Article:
A simple alteration to recreational crab pots could save thousands of crabs from going to waste each year, all because crabs are unable to escape from lost crab pots that keep on working, according to a new study.
The Crab Pot Escapement Study, commissioned by the Northwest Straits Foundation, is the first to measure how well crabs use the escape routes provided in the design of every crab pot sold in Washington state.
The findings were somewhat of a surprise, according to Jason Morgan of the Northwest Straits Foundation. Jason told me that he is eager to get the information out to recreational crabbers, who could voluntarily take steps to reduce crab mortality. The findings might even lead to revised regulations for crab pots.
Of course, the best thing that crabbers can do is to avoid losing their pots in the first place. For tips, check out the brochure from the Washington Department of Fish and Wildlife (PDF 2.9 mb) or the Northwest Straits website. About 12,000 crab pots are lost each year in Puget Sound, representing the wasteful deaths of nearly 200,000 crabs, according to a revised estimate derived from the new study.
The study, in partnership with Natural Resources Consultants, placed live Dungeness crabs into six common types of crab pots, using 13 various configurations. After the seventh day, the biodegradable escape cord (“rot cord”) was severed to provide an opening through which the crabs could escape — at least in theory. The researchers then measured the time it took for the crabs to get out, if they could.
One thing the researchers learned was that crab pots with hinged doors tended to keep the crabs trapped, especially when the door was located away from the edge of the pot. The doors simply stayed closed after the escape cord broke free.
A modification of the doors with a bungee cord significantly increased the number of crabs that could escape. The doors were modified to spring open when the escape cord broke.
The best configuration of all involved the use of escape rings — a circular opening at least 4.25 inches across. These rings are required by law in all crab pots to allow females and under-sized males to get away before the pot is brought to the surface or in the event that it becomes derelict.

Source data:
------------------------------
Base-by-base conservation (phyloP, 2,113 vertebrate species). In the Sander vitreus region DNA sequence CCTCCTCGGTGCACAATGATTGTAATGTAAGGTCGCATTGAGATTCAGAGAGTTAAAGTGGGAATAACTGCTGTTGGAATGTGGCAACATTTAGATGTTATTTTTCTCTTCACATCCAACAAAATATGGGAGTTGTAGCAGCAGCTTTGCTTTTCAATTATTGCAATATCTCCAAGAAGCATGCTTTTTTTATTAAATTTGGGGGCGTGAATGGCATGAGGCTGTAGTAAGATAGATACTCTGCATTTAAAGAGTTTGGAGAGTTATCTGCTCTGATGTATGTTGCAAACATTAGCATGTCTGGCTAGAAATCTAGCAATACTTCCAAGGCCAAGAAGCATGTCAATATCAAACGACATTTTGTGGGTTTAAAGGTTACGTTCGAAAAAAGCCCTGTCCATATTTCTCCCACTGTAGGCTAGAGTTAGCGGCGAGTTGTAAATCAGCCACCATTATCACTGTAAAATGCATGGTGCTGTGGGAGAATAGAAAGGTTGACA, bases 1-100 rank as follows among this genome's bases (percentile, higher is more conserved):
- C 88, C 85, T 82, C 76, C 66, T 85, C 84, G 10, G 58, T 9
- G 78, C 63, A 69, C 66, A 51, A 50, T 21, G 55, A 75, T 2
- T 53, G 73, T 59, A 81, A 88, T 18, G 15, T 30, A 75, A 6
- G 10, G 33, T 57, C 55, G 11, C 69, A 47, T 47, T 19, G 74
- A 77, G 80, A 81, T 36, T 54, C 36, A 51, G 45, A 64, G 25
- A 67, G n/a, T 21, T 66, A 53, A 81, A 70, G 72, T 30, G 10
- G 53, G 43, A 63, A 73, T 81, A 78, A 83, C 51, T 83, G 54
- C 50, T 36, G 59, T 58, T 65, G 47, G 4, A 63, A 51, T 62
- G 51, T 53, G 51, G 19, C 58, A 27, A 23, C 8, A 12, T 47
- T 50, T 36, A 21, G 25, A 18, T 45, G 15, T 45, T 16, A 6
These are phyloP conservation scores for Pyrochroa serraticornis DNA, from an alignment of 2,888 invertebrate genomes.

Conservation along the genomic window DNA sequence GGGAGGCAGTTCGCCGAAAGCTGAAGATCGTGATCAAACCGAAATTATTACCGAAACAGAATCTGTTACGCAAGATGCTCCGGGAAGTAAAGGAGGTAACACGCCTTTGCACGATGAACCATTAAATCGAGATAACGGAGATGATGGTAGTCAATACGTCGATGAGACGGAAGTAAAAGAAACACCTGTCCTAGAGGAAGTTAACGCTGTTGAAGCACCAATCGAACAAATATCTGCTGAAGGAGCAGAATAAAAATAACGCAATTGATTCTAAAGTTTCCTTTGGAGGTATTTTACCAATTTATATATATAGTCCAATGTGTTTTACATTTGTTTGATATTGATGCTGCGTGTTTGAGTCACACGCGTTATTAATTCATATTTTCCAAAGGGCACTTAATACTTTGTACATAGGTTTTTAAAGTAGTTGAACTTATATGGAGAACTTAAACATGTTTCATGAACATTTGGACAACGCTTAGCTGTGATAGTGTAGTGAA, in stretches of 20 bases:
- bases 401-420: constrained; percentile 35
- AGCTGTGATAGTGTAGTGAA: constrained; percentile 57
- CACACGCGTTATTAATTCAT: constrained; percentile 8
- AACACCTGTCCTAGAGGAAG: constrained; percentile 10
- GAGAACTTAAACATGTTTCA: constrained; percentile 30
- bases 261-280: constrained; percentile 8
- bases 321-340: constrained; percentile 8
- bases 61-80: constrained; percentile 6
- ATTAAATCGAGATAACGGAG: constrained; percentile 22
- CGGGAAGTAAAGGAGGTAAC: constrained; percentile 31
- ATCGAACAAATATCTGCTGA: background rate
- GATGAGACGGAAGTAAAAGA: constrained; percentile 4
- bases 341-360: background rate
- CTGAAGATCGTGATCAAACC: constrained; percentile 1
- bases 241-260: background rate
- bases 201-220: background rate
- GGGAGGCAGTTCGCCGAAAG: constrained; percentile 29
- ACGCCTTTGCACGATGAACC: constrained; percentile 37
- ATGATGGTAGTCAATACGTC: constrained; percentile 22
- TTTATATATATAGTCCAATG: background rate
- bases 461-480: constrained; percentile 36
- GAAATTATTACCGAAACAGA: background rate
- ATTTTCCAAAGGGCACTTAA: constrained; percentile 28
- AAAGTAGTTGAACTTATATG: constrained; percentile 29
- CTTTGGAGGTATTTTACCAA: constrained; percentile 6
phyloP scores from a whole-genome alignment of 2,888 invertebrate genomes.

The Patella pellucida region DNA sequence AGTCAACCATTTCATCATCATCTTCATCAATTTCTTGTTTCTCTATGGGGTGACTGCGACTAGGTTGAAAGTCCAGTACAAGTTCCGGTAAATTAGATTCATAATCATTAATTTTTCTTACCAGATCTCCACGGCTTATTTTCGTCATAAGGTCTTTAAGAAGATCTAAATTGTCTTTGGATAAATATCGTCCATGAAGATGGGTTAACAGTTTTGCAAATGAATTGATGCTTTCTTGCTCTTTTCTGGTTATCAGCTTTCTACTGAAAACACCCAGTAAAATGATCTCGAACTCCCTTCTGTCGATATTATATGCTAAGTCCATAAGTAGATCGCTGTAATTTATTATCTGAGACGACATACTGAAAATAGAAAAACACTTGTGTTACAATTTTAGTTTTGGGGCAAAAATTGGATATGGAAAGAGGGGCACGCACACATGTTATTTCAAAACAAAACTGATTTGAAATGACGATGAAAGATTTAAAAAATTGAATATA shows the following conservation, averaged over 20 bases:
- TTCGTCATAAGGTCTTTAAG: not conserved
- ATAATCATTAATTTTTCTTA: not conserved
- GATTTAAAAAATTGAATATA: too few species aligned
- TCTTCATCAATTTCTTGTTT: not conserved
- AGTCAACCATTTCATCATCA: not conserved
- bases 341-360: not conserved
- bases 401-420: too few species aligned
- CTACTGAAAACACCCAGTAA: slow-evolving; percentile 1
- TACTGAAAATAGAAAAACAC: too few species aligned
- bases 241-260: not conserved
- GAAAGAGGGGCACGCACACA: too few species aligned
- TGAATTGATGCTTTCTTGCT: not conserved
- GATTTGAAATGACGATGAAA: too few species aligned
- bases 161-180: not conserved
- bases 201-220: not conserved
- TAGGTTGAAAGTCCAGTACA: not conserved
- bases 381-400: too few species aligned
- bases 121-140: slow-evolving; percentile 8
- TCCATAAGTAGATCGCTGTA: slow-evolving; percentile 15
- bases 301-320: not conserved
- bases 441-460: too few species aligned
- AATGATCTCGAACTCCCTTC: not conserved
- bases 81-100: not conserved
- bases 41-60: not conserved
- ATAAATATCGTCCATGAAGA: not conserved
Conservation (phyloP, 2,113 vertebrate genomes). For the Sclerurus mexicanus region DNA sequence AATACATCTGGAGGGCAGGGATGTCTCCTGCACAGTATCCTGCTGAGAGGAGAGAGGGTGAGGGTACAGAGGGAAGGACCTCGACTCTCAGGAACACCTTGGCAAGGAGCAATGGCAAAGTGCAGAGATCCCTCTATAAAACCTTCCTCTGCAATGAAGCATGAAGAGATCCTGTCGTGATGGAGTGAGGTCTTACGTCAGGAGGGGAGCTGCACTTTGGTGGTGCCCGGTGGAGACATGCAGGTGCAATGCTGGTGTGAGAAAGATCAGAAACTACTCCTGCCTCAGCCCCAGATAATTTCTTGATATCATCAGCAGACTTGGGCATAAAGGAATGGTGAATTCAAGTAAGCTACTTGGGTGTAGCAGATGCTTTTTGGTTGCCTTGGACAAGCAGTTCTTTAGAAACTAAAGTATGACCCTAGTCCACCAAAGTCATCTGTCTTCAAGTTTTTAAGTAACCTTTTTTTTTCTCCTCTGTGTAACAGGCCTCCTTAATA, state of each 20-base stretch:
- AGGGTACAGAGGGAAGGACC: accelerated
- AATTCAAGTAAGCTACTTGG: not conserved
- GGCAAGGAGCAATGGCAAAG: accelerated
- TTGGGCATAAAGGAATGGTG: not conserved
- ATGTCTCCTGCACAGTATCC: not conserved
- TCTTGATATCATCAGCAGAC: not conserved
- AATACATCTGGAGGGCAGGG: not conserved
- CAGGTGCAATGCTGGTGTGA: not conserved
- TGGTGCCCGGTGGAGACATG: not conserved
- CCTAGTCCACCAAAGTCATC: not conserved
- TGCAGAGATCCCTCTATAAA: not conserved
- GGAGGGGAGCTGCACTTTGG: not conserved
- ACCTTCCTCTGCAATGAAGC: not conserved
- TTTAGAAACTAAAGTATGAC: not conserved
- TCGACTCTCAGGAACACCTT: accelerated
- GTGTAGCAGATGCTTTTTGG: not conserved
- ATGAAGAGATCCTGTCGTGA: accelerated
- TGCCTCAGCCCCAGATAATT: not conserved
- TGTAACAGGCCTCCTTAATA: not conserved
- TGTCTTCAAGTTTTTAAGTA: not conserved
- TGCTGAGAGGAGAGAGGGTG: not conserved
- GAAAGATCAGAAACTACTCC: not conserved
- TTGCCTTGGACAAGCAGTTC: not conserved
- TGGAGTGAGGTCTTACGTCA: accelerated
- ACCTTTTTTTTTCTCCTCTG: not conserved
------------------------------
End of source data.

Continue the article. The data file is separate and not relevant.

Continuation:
Many crab pots sold today tie the rings into the crab pot with escape cord. When the cord breaks, the ring falls away to provide a larger opening for the crabs to get out.
“It’s still a small opening for the crab to crawl out,” Jason said. “We did not expect it to be effective at all, but it works very well.”
In some crab pots, the required rings are welded into place on the iron cage. It would be easy enough for people to cut the rings out with a strong pair of wire cutters and then tie them back in with escape cord, Jason said.
Manufacturers of crab pots have become interested in the study, Jason told me, and he expects some will quickly convert to tying the rings in place rather than welding them. The difference in cost, if any, should be small, he said, and drawbacks seem minimal.
Requiring this method of escape for future crab pots sold in Washington could be another result of the study, but nothing is proposed at this time, Jason said. The next round of studies is likely to look at commercial crab pots, which are generally larger but still require an escape route in case they become lost.
A related issue that needs attention is the escape cord, which is made of cotton and designed to deteriorate in a reasonable period of time when left in saltwater. Cords that last longer are likely to cause more crabs to die. Studies have shown that approved escape cord takes between 30 and 148 days to disintegrate, with most people selecting larger cord that can last toward the longer end of that range.
“That is certainly something that we are not happy with,” Jason said. “We would like to see regulations that would require escape cord to be smaller.”
A smaller cord would break sooner and allow more crabs to survive when a crab pot is lost, though it would require crabbers to change the cord more often. That would seem to be a small inconvenience to avoid the kind of waste often seen in photos of derelict crab pots filled with dead and dying crabs. Even longtime experienced crabbers can lose a pot now and then, Jason said.
Northwest Straits Foundation is working on one or more videos to help people see the benefits of providing escape for crabs and to demonstrate how to modify their crab pots.
According to the study, the right modifications to crab pots could allow 99 percent of the crabs to get free when a crab pot is lost in the depths of Puget Sound.